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General Discussion: Flat sounding Drummer loops

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written by: carvingCode

For drums/percussion, I prefer the "punch" to be in the middle. So the 'flattened' curve seems to work best for that.

written by: carvingCode

Tue, 22 May 2012 23:59:17 +0100 BST

I've noticed that when I play one of the drum loops supplied with eigenD (Factory Setup and settings) directly through the Drummer, it sounds flat (no body or resonance). The same loop played through Reaper or Studio Pro sounds full and rich. All are being played dry (no effects) through studio monitors.

Has anyone else noticed this? I've even tried other .aiff loops with eigenD and DAWs with the same results.


written by: 0beron

Wed, 23 May 2012 09:48:09 +0100 BST

Are the gains roughly the same? I find that often a track is perceived as sounding better when it is just played louder - maybe something is reducing the gain of the loops through eigenD?
Maybe it's to do with the time stretching algorithm in eigenD - are you playing them at the same bpm?

written by: carvingCode

Wed, 23 May 2012 11:02:07 +0100 BST

Same tempo and same gain. I even turned down gain the DAWs and the loops still sounded better. Maybe it's something specific to the Windows version of eigenD?


written by: john

Wed, 23 May 2012 11:29:31 +0100 BST

Hi Randy

We've just done some tests here to check this and we can't find any difference unless the loop is being timestretched, in which cases there is a subtle diffference but our crossfade rule (the power law used in the crossfade between segments when stretching) actually seem to sound a little punchier than Apple's, though not by much. I think Geert may post his test results in a bit, he's recorded the difference. If you play the loop back at it's native tempo then we can't find any difference at all.

I suspect that you're hearing a small volume difference. It's very easy to get misled by minor volume variations (it's happened to me more times than I can think of) and really hard to avoid as listening doesn't actually reveal the volume change as a perceived loundness difference, it often manifests by the slightly louder sound seeming punchier, or just 'better'. This is a well known phenomomenon in sound engineering and often used to good effect with clients who complain a mix isn't punchy enough, one just adds a fraction of a db in volume while twiddling some other random knob, it often works very well.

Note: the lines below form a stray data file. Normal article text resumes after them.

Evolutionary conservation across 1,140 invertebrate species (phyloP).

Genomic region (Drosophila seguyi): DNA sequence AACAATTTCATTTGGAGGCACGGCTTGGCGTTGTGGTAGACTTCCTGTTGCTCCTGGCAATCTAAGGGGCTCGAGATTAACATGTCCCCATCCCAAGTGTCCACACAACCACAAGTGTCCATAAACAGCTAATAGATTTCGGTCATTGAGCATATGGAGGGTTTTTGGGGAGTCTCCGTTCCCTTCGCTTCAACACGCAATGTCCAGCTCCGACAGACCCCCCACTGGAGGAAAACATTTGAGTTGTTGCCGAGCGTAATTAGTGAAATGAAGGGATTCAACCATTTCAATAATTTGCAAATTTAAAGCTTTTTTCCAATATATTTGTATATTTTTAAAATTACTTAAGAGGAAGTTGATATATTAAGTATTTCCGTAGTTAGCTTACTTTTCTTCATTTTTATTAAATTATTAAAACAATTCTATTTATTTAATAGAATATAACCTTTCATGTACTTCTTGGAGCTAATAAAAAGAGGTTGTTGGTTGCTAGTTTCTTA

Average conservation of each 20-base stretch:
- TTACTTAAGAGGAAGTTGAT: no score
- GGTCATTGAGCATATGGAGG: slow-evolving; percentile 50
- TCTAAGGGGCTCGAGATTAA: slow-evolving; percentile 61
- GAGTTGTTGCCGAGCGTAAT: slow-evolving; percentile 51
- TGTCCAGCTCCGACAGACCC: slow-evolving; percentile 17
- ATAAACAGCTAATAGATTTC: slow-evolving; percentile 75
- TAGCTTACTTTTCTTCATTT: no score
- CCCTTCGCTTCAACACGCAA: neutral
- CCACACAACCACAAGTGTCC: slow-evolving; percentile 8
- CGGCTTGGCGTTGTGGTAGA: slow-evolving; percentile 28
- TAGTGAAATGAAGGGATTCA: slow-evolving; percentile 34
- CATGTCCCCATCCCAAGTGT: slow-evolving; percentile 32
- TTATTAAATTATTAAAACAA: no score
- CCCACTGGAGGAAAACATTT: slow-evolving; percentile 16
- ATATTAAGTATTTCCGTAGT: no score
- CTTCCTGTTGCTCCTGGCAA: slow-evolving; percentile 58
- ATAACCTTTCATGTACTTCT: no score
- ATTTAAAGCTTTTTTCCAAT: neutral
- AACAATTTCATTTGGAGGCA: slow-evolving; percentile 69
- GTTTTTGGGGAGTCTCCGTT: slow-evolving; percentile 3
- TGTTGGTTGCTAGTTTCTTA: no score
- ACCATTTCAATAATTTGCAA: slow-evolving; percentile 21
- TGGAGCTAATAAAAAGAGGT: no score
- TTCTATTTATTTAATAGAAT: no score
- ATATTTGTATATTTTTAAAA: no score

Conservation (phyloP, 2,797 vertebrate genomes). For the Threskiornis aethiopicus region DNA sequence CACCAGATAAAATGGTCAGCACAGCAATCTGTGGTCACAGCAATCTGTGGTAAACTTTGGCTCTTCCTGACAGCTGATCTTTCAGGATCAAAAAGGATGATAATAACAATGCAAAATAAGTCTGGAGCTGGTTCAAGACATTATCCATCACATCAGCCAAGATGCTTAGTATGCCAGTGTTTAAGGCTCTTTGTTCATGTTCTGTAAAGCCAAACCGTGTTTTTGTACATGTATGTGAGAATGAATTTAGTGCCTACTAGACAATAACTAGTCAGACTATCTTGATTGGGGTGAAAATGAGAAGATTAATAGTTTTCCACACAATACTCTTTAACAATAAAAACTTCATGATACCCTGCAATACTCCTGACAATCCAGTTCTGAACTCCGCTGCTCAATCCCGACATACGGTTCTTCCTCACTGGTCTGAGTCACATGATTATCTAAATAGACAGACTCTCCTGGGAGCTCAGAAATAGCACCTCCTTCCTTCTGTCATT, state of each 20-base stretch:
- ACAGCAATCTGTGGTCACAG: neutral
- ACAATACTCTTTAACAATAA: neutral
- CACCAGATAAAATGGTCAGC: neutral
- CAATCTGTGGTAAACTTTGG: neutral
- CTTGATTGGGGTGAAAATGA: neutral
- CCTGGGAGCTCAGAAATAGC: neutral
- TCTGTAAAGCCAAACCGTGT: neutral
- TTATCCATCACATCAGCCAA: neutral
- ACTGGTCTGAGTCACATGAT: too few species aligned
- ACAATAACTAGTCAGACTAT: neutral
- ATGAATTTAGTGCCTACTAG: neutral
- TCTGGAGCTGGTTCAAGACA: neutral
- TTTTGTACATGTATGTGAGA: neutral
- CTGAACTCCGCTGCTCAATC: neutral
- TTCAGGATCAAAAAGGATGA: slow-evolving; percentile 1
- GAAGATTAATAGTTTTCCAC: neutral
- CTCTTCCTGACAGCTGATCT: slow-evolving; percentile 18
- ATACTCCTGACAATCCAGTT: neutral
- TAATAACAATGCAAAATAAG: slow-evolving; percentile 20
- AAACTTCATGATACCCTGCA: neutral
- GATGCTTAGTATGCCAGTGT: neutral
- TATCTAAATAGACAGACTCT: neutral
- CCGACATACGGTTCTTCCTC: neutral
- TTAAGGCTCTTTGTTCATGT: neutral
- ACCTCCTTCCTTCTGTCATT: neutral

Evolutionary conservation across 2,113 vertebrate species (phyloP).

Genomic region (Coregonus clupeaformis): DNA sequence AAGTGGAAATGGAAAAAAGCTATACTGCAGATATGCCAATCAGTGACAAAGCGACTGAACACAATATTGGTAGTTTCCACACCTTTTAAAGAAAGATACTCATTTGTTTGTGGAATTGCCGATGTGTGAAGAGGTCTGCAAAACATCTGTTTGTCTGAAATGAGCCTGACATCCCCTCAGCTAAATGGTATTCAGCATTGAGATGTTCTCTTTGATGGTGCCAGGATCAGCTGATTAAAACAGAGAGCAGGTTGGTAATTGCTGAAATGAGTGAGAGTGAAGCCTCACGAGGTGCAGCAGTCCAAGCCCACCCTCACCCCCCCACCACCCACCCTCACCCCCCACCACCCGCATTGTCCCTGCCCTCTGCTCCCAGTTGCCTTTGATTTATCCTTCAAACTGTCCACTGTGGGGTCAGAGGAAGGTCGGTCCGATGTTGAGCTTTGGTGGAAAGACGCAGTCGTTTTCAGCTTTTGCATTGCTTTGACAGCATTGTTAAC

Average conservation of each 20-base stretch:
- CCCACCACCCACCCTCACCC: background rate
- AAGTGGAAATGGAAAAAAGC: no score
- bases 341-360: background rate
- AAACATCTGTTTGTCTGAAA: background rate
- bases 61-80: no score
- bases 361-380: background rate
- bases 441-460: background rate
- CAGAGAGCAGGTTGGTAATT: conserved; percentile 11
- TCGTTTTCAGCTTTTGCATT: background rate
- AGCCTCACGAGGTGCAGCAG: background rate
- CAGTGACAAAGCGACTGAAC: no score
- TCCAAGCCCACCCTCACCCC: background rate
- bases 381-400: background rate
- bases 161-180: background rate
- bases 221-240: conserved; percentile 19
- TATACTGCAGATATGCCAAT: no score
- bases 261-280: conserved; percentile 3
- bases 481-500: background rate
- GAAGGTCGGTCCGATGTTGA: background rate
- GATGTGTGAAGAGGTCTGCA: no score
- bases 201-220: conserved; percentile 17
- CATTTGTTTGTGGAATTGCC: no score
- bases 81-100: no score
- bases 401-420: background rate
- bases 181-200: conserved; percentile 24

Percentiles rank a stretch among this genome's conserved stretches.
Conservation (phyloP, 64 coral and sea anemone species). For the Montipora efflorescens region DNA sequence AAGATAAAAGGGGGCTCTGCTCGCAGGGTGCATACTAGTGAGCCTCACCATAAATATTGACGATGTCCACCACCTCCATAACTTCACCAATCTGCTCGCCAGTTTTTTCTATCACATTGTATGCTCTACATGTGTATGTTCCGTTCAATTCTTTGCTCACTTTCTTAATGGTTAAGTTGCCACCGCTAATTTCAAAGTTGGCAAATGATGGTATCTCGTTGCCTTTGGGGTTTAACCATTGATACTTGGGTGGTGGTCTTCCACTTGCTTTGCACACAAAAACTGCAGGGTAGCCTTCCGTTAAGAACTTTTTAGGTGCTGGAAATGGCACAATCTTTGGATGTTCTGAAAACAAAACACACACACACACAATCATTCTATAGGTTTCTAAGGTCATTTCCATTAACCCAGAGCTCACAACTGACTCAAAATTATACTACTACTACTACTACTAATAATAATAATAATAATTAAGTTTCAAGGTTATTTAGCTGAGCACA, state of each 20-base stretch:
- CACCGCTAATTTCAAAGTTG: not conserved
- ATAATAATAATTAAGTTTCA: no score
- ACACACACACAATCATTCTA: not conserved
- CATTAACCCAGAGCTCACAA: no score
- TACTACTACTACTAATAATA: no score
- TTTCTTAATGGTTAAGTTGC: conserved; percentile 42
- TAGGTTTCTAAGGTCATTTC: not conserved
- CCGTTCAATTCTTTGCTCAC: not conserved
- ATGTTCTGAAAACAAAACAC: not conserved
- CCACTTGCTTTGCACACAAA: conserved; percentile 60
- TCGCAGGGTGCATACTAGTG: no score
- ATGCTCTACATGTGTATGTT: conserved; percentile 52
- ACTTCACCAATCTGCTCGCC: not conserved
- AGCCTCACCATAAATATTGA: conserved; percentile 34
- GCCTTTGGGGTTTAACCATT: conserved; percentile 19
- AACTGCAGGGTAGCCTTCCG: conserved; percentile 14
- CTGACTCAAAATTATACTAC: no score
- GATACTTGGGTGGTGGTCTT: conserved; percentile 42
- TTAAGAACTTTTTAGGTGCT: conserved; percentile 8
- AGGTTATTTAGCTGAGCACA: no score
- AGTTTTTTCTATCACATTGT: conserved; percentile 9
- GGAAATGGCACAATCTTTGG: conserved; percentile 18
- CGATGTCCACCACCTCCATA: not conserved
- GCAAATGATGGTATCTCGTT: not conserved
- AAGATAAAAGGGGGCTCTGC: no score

It's still possible that you have a real effect of some sort - we take this sort of thing seriously and if you continue to experience it we will look into it further, but our investigation this morning hasn't found anything when volume is carefully adjusted to be equal.


written by: geert

Wed, 23 May 2012 13:25:04 +0100 BST

Hi Randy,

I suspect that you're hearing the effect of different pan laws that are being used in the console mixer of EigenD. By default this is a linear curve in the console mixer, which results into -6db reduction in the center. However since the mixer operates in two stages (channel and master), this is actually doubled. This provides quite a bit of headroom to prevent digital clipping, which is needed when playing lots of loops, recording and instruments together. This can be changed by selecting another value for the 'pan curve' in the console mixer agent though.

I tested the playback of the 'LA Drums B2 111bpm' loop in the drummer at its native tempo by wiring the drummer directly to the audio agent (see screenshot). This plays the audio back at unity gain without any intermediate stages. I then opened the same loop file in the official Apple Loops Utility and in Reaper by looping the segment (Apple Loops Utility screenshot Reaper screenshot). Note that the Reaper test isn't actually totally correct since it uses the AIFF file as straight audio without using the transients to tempo stretch when the tempo has to change.

I 'randomly' switched between EigenD and Apple Loops Utility/Reaper and recorded the audio digitally from my audio interface driver, without any losses. The results can be found in these FLAC files: Windows comparision FLAC (13MB) Mac comparision FLAC (13MB)

I'm curious if you can spot the differences between the sections. There are eight recordings of the loop in each file, four of EigenD and four of Apple Loops Utility/Reaper.

After you tried to spot the differences (I couldn't conclusively hear any), feel free to check your findings by looking at the order of the segments described in these text files: Windows order Mac order

Best regards,


written by: mikemilton

Wed, 23 May 2012 14:17:09 +0100 BST

Very interesting discussion.

FWIW, I think Yamaha mixers (and most others) compromise to about 3DB in the center.

It would also be interesting to null out (match the transients and mix the two outputs out of phase).

Any differences would become immediately obvious. With no time shifting or resampling it is hard to believe there would be any difference but this would make a good test of those capabilities between DAWs (some of which use larger wordsizes for mixing)